Corporate Banner
Satellite Banner
Technology
Networks
Scientific Communities
 
Become a Member | Sign in
Home>News>This Article
  News
Return

Stem Cells Overcome Damage in Other Cells by Exporting Mitochondria

Published: Thursday, January 16, 2014
Last Updated: Thursday, January 16, 2014
Bookmark and Share
Protein identified that increases the transfer of mitochondria from Mesenchymal stem cells to lung cells.

In work published in The EMBO Journal, the researchers reveal that the delivery of mitochondria to human lung cells can rejuvenate damaged cells. The migration of mitochondria from stem cells to epithelial cells also helps to repair tissue damage and inflammation linked to asthma-like symptoms in mice.

“Our results show that the movement of mitochondria from stem cells to recipient cells is regulated by the protein Miro1 and is part of a well-directed process,” remarked Anurag Agrawal, Professor at the CSIR-Institute of Genomics and Integrative Biology in Delhi, India, and one of the lead authors of the study. “The introduction of mitochondria into damaged cells has beneficial effects on the health of cells and, in the long term, we believe that mesenchymal stem cells could even be engineered to create more effective therapies for lung disease in humans.”

Earlier work revealed that mitochondria can be transferred between cells through tunneling nanotubes, thread-like structures formed from the plasma membranes of cells that bridge between different types of cells. Stem cells can also use tunneling nanotubes to transfer mitochondria to neighboring cells and the number of these nanotubes increases under conditions of stress.

In the study, the protein Miro1 was shown to regulate the transfer of mitochondria from mesenchymal stem cells to epithelial cells. Stem cells that were engineered to have higher amounts of Miro1 were able to transfer mitochondria more efficiently and were therapeutically more effective when tested in mouse models of airway injury and asthma, compared to untreated cells.

“We hope to determine how this pathway might translate into better stem cell therapies for human disease,” added Agrawal.


Further Information
Access to this exclusive content is for Technology Networks Premium members only.

Join Technology Networks Premium for free access to:

  • Exclusive articles
  • Presentations from international conferences
  • Over 2,500+ scientific posters on ePosters
  • More Than 3,700+ scientific videos on LabTube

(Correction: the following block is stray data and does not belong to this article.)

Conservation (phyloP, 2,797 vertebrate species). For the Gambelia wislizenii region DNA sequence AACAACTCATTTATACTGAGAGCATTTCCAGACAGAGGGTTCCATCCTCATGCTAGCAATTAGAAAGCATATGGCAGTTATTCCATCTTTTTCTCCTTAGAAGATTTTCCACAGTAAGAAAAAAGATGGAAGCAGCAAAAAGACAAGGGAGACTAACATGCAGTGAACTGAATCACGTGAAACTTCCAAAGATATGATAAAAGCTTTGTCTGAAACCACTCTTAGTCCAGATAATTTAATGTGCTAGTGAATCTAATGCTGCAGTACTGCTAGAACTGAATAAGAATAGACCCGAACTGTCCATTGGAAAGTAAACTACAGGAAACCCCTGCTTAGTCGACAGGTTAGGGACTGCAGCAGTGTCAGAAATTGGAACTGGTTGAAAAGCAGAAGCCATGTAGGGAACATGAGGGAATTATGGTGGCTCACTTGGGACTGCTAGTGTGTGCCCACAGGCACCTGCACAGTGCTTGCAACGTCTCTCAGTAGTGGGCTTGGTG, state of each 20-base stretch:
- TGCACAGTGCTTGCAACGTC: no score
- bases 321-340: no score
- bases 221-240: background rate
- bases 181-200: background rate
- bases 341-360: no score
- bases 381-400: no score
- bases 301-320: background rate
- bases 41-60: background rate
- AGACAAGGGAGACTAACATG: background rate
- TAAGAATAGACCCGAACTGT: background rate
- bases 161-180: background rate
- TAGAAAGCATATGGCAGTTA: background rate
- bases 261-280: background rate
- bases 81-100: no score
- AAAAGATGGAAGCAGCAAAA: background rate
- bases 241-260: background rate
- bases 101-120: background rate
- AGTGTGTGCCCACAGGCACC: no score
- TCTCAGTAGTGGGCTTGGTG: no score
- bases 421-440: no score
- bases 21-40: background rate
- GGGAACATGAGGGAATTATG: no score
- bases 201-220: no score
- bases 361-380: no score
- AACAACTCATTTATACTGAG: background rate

• 35 community eNewsletters


Sign In



Forgotten your details? Click Here
If you are not a member you can join here

*Please note: By logging into TechnologyNetworks.com you agree to accept the use of cookies. To find out more about the cookies we use and how to delete them, see our privacy policy.


Scientific News
The Changing Tides of the In Vitro Diagnostics Market
With the increasing focus in personalized medicine, diagnostics plays a crucial role in patient monitoring.
LaVision BioTec Reports on the Neuro Research on the Human Brain After Trauma
Company reports on the work of Dr Ali Ertürk from the Institute for Stroke and Dementia Research at LMU Munich.
NIH Study Shows No Benefit of Omega-3 Supplements for Cognitive Decline
Research was published in the Journal of the American Medical Association.
Less May Be More in Slowing Cholera Epidemics
Mathematical model shows more cases may be prevented and more lives saved when using one dose of cholera vaccine instead of recommended two doses.
Investigating the Vape
Expert independent review concludes that e-cigarettes have potential to help smokers quit.
NIH Launches Human RSV Study
Study aims to understand infection in healthy adults to aid development of RSV medicines, vaccines.
Researchers Discover Synthesis of a New Nanomaterial
Interdisciplinary team creates biocomposite for first time using physiological conditions.
Poor Survival Rates in Leukemia Linked to Persistent Genetic Mutations
For patients with an often-deadly form of leukemia, new research suggests that lingering cancer-related mutations – detected after initial treatment with chemotherapy – are associated with an increased risk of relapse and poor survival.
Flu Remedies Help Combat E. coli Bacteria
Physiologists from the University of Zurich have now discovered why the intestinal bacterium Escherichia coli (E. coli) multiplies heavily and has an inflammatory effect.
Marijuana Genome Unraveled
A study by Canadian researchers is providing a clearer picture of the evolutionary history and genetic organization of cannabis, a step that could have agricultural, medical and legal implications for this valuable crop.
Scroll Up
Scroll Down
Skyscraper Banner

Skyscraper Banner
Go to LabTube
Go to eposters
 
Access to the latest scientific news
Exclusive articles
Upload and share your posters on ePosters
Latest presentations and webinars
View a library of 1,800+ scientific and medical posters
2,500+ scientific and medical posters
A library of 2,500+ scientific videos on LabTube
3,700+ scientific videos
Close
Premium CrownJOIN TECHNOLOGY NETWORKS PREMIUM FREE!